The author declares that the research was conducted in the absence of any commercial or financial relationships that could be construed as a potential conflict of interest.
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University of Craiova, Romania
Received 19 March 2019
Accepted 23 July 2019
Table 1 U.S. adults in each religious commitment group who say changing a baby's genetic characteristics for each of the following reasons is ... (%) Treat a serious disease or condition the baby would have at birth Taking medical technology Appropriate use of medical too far technology High 42 58 Medium 29 71 Low 19 81 Reduce risk of a serious disease or condition that could occur over their lifetime Taking medical technology Appropriate use of medical too far technology High 51 49 Medium 42 58 Low 24 76 Make the baby more intelligent Taking medical technology Appropriate use of medical too far technology High 89 11 Medium 80 20 Low 69 31 Sources: Pew Research Center; my survey among 6,400 individuals conducted January 2019. Table 2 U.S. adults who say changing a baby's genetic characteristics for each of the following reasons is an appropriate use of medical technology (%) Changing a baby's genetic characteristics Women Men To treat a serious disease/condition the baby 66 72 would have at birth To reduce risk of a serious disease/condition 53 62 that could occur over their lifetime To make the baby more intelligent 15 21 Gene editing to change a baby's genetic characteristics If it required testing on human embryos to 22 39 develop these techniques Sources: Pew Research Center; my survey among 6,400 individuals conducted January 2019. Table 3 U.S. adults who say... is likely to happen if gene editing giving babies a much reduced disease risk (%) Possible negative outcomes This option will be used before we fully understand the effects 70 Inequality will increase; will only be available to the wealthy 64 People who have had this will feel superior to those who do not 51 Possible positive outcomes People who have had this will feel more confident about themselves 49 People who have had this will be more productive at their jobs 31 Widespread use will lead to new innovation and problem solving 46 Sources: Pew Research Center; my survey among 6,400 individuals conducted January 2019. Table 4 U.S. adults who say that if development of gene editing required testing on human embryos, it would be... (%) Taking medical technology too far 69 Appropriate use of medical technology 31 Sources: Pew Research Center; my survey among 6,400 individuals conducted January 2019. Table 5 U.S. adults who say that if development of gene editing required testing on human embryos, it would be... (%) Appropriate use of Taking medical medical technology technology too far U.S. adults 31 69 Religious affiliation Protestant 23 77 White evangelical 10 90 White mainline 29 71 Black Protestant 26 74 Catholic 29 71 White Catholic 27 73 Hispanic Catholic 26 74 Unaffiliated 48 52 Atheist 77 23 Agnostic 54 46 Nothing in particular 40 60 Race/Ethnicity White 36 64 Black 28 72 Hispanic 30 70 Sources: Pew Research Center; my survey among 6,400 individuals conducted January 2019. Table 6 U.S. adults who say gene editing giving babies reduced risk of serious diseases would be an appropriate use of technology (%) If it resulted in people... Far healthier than any human known to date 38 Much healthier than the average person today 50 Always equally healthy as the average person today 51 Sources: Pew Research Center; my survey among 6,400 individuals conducted January 2019. Table 7 U.S. adults who say that gene editing giving babies a much reduced disease risk... (%) Is no different than other ways we try to better ourselves 56 Crosses a line, meddling with nature 44 Sources: Pew Research Center; my survey among 6,400 individuals conducted January 2019. Table 8 U.S. adults who say gene editing giving healthy babies a much reduced risk of serious diseases and conditions... (%) is no different than other ways we try to better ourselves U.S. adults 49 Protestant 41 Catholic 42 Unaffiliated 62 White evangelical Protestant 32 White mainline Protestant 51 Black Protestant 44 White Catholic 41 Hispanic Catholic 42 Atheist 78 Agnostic 77 Nothing in particular 53 White 49 Black 46 Hispanic 38 crosses a line, meddling with nature U.S. adults 51 Protestant 59 Catholic 58 Unaffiliated 38 White evangelical Protestant 68 White mainline Protestant 49 Black Protestant 56 White Catholic 59 Hispanic Catholic 58 Atheist 22 Agnostic 23 Nothing in particular 47 White 51 Black 54 Hispanic 62 Sources: Pew Research Center; my survey among 6,400 individuals conducted January 2019.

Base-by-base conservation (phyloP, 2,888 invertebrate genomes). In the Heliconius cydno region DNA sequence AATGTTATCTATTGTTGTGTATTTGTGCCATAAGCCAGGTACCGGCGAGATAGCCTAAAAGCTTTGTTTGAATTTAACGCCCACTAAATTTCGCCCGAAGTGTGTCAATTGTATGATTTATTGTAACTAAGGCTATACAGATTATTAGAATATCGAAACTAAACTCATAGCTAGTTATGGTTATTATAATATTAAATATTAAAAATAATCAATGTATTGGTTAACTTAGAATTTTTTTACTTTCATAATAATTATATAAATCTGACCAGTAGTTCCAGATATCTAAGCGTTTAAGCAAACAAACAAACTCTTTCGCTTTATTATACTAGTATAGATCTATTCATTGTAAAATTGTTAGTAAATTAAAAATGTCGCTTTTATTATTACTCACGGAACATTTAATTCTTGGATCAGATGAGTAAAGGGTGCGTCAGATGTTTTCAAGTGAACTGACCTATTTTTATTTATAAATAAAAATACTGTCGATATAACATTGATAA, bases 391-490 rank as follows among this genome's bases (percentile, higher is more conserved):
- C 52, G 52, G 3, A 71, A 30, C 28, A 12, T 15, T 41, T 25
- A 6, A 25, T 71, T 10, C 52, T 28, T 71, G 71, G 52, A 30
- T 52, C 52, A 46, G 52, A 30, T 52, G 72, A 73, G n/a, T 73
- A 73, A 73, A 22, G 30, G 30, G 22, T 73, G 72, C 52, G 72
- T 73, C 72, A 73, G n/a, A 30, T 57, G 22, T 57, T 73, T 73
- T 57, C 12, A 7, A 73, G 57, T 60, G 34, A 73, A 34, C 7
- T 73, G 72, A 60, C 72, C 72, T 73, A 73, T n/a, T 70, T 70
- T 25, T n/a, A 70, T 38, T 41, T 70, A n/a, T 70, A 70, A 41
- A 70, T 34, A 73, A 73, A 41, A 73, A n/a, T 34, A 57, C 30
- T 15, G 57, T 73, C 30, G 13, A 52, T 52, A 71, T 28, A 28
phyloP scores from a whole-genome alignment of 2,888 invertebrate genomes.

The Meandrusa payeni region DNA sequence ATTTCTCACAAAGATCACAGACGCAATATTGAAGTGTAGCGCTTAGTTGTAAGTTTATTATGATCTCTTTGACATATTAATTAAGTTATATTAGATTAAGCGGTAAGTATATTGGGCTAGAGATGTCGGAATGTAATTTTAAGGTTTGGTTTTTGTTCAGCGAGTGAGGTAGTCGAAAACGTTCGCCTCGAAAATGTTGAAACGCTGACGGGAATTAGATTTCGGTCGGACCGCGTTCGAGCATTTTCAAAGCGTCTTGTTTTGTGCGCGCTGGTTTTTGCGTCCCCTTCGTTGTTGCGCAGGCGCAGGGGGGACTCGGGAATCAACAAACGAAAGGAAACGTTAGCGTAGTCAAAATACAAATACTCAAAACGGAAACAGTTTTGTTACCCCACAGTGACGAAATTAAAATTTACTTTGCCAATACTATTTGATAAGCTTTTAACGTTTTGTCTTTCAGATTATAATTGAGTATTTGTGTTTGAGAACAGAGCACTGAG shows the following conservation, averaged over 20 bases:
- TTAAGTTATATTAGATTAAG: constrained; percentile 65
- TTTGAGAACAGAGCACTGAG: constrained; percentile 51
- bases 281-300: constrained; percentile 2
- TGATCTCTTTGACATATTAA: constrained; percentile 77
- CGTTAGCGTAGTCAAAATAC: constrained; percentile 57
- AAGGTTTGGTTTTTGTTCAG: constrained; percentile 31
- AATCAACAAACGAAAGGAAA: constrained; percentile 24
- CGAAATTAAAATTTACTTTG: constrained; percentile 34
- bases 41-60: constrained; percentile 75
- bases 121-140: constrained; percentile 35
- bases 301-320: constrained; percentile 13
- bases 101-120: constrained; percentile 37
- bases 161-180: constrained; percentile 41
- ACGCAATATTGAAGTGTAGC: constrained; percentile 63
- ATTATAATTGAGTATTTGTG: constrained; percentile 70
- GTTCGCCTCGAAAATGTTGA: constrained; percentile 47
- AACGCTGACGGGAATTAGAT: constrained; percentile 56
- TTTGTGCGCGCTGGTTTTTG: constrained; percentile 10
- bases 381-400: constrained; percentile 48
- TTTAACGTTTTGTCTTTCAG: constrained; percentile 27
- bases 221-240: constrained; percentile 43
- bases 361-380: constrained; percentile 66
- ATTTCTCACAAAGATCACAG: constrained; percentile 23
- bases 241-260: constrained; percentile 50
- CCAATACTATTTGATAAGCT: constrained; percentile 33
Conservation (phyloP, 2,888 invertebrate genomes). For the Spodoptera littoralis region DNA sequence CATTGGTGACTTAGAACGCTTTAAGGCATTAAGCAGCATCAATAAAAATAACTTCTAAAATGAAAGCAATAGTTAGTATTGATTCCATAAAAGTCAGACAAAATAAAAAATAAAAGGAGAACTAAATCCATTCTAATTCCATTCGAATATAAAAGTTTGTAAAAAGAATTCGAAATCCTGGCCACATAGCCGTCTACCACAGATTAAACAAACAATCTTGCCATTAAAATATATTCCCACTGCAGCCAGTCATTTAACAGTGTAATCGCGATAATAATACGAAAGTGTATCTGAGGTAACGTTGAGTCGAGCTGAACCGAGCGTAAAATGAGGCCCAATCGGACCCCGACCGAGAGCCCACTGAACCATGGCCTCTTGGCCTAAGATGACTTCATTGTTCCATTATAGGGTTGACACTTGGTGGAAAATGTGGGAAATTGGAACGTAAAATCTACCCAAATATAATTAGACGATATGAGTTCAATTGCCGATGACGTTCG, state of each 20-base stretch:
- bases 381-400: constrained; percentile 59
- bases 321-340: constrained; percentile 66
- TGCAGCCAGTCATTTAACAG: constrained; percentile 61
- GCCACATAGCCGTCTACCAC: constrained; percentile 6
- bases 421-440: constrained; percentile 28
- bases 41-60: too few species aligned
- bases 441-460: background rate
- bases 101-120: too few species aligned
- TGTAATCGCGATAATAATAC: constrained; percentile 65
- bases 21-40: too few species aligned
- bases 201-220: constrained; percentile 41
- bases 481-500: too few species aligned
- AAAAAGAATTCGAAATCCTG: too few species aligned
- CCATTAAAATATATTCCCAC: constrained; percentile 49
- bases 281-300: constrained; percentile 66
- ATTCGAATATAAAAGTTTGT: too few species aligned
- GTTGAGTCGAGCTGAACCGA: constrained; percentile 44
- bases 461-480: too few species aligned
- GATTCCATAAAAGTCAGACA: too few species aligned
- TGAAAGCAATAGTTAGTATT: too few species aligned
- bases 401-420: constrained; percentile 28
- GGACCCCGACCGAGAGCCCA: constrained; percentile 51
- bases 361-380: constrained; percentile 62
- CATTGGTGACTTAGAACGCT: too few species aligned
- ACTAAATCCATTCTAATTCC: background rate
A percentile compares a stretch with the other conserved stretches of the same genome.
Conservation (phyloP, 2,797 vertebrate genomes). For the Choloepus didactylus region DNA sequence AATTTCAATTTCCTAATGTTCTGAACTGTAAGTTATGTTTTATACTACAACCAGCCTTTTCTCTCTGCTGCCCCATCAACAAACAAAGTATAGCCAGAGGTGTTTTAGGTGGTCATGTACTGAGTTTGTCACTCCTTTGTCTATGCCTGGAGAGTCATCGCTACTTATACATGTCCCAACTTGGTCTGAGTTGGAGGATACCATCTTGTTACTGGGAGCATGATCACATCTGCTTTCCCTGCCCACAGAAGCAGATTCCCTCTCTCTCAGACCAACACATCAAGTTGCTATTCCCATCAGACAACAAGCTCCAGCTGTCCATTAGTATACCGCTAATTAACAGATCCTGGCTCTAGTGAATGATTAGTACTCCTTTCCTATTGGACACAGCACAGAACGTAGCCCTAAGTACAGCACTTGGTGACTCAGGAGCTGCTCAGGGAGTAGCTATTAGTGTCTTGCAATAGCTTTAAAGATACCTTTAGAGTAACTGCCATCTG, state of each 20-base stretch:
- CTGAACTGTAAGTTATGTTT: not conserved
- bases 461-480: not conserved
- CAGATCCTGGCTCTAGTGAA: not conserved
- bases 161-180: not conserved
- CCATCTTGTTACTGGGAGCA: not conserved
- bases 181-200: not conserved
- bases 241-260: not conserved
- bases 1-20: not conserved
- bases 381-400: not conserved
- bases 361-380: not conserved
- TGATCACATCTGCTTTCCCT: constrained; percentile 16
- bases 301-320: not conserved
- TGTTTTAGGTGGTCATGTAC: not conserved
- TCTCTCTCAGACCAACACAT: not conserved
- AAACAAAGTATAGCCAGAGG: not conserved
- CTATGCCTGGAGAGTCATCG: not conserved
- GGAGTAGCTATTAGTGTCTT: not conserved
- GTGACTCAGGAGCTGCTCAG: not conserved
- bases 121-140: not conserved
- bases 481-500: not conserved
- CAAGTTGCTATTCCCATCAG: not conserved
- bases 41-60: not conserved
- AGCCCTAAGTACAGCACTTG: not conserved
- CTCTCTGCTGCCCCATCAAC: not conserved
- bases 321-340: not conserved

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|Publication:||Review of Contemporary Philosophy|
|Date:||Jan 1, 2019|